Hot weather, getting to grips with annual leave and absenteeism excuses.

Peninsula Team

July 24 2014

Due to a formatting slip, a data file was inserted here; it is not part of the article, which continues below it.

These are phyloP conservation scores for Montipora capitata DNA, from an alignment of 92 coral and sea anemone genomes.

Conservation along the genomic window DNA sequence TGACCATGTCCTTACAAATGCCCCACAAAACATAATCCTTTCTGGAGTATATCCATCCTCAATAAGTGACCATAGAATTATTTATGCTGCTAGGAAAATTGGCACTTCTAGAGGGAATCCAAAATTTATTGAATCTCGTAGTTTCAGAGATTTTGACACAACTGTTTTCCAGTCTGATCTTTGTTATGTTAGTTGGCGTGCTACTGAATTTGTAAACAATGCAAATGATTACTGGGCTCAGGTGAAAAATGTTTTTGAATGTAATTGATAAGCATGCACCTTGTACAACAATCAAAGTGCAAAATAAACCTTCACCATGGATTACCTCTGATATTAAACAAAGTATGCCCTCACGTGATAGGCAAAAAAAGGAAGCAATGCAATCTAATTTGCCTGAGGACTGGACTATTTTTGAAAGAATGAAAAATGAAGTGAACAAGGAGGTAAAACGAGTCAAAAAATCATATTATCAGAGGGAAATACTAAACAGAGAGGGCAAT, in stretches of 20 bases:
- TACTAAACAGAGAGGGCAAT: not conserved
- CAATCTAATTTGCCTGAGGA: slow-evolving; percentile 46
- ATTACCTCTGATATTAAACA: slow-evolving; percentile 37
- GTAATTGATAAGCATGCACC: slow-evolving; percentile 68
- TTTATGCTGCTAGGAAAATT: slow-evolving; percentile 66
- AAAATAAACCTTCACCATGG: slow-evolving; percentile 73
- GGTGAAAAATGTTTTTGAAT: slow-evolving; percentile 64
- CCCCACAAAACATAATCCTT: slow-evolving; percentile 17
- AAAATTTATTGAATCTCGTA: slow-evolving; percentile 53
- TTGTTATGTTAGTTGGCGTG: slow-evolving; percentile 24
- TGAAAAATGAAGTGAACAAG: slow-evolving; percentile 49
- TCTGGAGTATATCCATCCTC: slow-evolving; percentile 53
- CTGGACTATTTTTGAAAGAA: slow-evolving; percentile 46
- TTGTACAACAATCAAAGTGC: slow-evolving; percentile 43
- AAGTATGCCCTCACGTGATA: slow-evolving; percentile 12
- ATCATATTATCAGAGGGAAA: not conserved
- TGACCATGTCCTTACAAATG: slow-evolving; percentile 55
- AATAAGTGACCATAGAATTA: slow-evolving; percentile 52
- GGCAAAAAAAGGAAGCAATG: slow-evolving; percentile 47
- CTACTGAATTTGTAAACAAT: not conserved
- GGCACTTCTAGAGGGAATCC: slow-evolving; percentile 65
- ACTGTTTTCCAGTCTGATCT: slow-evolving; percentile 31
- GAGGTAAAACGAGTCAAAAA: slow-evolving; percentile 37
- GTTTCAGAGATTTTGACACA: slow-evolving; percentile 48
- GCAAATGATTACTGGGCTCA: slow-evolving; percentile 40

Many employers have contractual provisions in place which set the rules around how employees should request their holidays, and this often includes a notice period that staff should stick to when they want to ask for holidays. These notice periods vary but a common example is one week’s notice for odd days of annual leave. This should therefore deter employees from making last minute requests but should they still do so, you can refer them to the rules and point out that they have not followed procedure. If you do not have such rules in place, you still have the fall back position that legislation provides you with to be able to refuse the request. Employers can also explain to staff that operational reasons mean that they cannot take the annual leave at the time they have requested it, for example, if you have a maximum threshold for annual leave in the department/organisation e.g. only 5 people can be off at the same time, and you have reached that threshold, there is no room for more annual leave and you should tell the employee this. You cannot prevent employees from phoning in sick but you can implement a format of absence monitoring in an attempt to drive down non-genuine illness. Firstly, rules which require staff to phone and speak to you personally to inform of their illness make it harder for staff to lie, rather than sending a text message, for example. If staff know that they will not be questioned about an absence, they are more likely to be willing to ‘pull a sickie’. Implementing a system of ‘return to work interviews’, where staff have to explain their absence upon their return, may again make it more difficult to lie. Keeping track of absence enables you to notice patterns and excessive absence can trigger a disciplinary procedure. Think about ways that you can make the workplace less onerous in the heat. Relaxing the dress code may make work more comfortable for staff, but remember that personal protective equipment must still be worn where necessary. Make sure there is enough ventilation; or allow staff to move their workstation out of direct sunlight if possible. For an extra perk to the day, buy everyone an ice-cream or ice lolly to help them cool down. Need advice on the issue or further clarification? Then call the Peninsula Advice Service on 0844 892 2772.

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